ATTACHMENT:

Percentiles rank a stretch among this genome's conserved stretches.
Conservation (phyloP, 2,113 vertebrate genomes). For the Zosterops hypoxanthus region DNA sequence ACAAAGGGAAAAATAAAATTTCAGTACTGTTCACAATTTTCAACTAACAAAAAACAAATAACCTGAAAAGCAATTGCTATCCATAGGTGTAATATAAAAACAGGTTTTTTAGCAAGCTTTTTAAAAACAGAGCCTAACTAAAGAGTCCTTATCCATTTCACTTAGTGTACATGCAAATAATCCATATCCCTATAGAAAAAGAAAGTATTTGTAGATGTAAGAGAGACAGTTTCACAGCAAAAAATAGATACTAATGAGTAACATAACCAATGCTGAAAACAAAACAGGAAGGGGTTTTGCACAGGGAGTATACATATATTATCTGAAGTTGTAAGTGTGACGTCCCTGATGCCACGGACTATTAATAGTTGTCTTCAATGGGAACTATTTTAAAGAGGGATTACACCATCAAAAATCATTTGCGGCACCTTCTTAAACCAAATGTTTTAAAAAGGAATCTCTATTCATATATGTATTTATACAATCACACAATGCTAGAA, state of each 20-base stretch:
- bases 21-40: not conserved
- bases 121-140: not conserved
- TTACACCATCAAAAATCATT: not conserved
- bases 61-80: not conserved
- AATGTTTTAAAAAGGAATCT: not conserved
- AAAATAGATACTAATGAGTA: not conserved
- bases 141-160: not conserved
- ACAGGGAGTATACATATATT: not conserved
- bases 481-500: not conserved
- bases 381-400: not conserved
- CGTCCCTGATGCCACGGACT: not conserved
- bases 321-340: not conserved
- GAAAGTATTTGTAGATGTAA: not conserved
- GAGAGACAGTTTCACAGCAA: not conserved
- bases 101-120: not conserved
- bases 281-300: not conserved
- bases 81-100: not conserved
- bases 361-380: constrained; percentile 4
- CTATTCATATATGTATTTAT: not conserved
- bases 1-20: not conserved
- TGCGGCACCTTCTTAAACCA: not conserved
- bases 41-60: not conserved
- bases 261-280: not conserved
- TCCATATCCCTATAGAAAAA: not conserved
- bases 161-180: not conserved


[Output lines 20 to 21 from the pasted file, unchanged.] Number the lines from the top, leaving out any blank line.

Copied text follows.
- bases 361-380: constrained; percentile 4
- CTATTCATATATGTATTTAT: not conserved